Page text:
To put it plainly, divorce feels like death.
And it feels like death because it is a death, of sorts. The life you had (and the relationship you shared with your spouse in that life) are gone forever. Along with the fantasy of the future you once dreamed about together.
The “you,” you once knew, is gone too.
And while you may see glimpses of her in the mirror, once your marriage officially ends, you can never go back to being that exact same woman. The person you’ll become moving ahead is a new version of you. She may look the same, but something inside has changed forever and that is the very definition of a death.
Good, bad, or ugly — if you see the end of your marriage fast approaching, it’s wise to know what’s about to come next.
Like all deaths, divorce leaves a mark. For most people, it affects your health, productivity, emotional well-being and in some cases, even your life expectancy. Here are a few facts to consider, during divorce:
Anxiety and fear about the future skyrockets.
Your risk of alcohol addiction rises (this is especially true for divorced men).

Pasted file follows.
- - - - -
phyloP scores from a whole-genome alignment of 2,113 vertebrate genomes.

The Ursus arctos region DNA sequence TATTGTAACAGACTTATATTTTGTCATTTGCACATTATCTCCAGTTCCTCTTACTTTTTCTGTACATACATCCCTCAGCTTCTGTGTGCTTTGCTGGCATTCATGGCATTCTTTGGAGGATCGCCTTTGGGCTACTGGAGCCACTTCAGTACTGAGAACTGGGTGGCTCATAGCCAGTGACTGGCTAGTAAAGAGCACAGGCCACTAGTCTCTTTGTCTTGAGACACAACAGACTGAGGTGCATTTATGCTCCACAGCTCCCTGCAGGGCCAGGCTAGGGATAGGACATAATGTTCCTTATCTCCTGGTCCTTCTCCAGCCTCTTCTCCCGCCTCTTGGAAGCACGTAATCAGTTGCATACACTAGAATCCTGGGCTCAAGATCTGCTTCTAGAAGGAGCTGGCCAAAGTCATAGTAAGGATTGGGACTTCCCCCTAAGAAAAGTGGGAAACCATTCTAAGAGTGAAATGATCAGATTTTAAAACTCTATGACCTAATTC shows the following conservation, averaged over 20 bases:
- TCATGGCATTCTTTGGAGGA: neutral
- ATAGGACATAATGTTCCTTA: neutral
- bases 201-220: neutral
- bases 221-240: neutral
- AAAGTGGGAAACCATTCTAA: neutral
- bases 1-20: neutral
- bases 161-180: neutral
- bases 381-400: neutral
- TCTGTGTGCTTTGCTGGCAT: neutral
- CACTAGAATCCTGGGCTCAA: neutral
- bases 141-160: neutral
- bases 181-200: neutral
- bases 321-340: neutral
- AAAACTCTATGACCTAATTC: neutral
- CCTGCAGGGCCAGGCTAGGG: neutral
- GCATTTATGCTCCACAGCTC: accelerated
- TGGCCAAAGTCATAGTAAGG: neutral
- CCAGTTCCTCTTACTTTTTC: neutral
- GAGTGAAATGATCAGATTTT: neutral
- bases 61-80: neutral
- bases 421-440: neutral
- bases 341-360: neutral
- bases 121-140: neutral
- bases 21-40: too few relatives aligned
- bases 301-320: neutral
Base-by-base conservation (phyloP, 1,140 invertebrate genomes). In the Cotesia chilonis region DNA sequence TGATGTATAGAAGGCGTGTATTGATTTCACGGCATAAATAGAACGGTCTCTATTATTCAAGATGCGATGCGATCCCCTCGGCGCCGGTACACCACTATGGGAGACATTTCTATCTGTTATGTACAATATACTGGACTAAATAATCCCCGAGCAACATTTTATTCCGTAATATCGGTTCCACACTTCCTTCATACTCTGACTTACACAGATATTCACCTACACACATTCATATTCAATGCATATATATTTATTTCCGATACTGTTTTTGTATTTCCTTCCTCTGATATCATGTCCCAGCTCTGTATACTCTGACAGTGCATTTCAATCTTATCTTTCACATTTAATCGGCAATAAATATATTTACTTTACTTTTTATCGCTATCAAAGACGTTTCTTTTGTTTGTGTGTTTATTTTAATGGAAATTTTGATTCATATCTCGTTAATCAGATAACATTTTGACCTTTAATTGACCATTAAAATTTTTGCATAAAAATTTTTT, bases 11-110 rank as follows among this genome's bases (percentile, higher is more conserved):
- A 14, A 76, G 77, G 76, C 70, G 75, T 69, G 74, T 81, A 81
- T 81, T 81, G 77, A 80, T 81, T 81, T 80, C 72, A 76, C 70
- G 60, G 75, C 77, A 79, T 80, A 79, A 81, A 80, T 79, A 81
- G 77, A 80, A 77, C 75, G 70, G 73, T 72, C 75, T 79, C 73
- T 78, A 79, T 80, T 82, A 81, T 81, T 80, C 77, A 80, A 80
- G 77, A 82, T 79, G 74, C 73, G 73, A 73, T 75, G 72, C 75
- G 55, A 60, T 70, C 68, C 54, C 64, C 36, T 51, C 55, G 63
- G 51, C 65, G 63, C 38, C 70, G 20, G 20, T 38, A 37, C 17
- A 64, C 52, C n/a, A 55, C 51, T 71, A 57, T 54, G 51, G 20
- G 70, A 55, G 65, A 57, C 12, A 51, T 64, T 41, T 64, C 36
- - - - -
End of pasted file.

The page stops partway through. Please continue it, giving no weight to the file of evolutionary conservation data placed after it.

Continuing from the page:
Your risk of developing clinical depression also rises (this is especially true for women)
Your productivity drops at work by as much as 75 percent, putting you at greater risk for termination/probation
Along with countless other challenges like: insomnia, weight gain/loss, digestive problems and a weakened immune system
As you consider the fate of your own marriage, remember that giving up because you’re unhappy in this moment may not be the right answer.
Being spontaneous with a decision this serious isn’t wise.
Have you gone to therapy or worked with a coach to see if you can work through your differences with support? If it’s not possible to go to counseling with your spouse, research shows that even one person in therapy can make a difference on the outcome of the marriage. So if you want to stay and work it out, it’s not necessarily hopeless.
And, at least, entering into a breakup of this magnitude, you’ll know you personally did all you could to make the marriage work. That is the only way to move into divorce with the least amount of regret.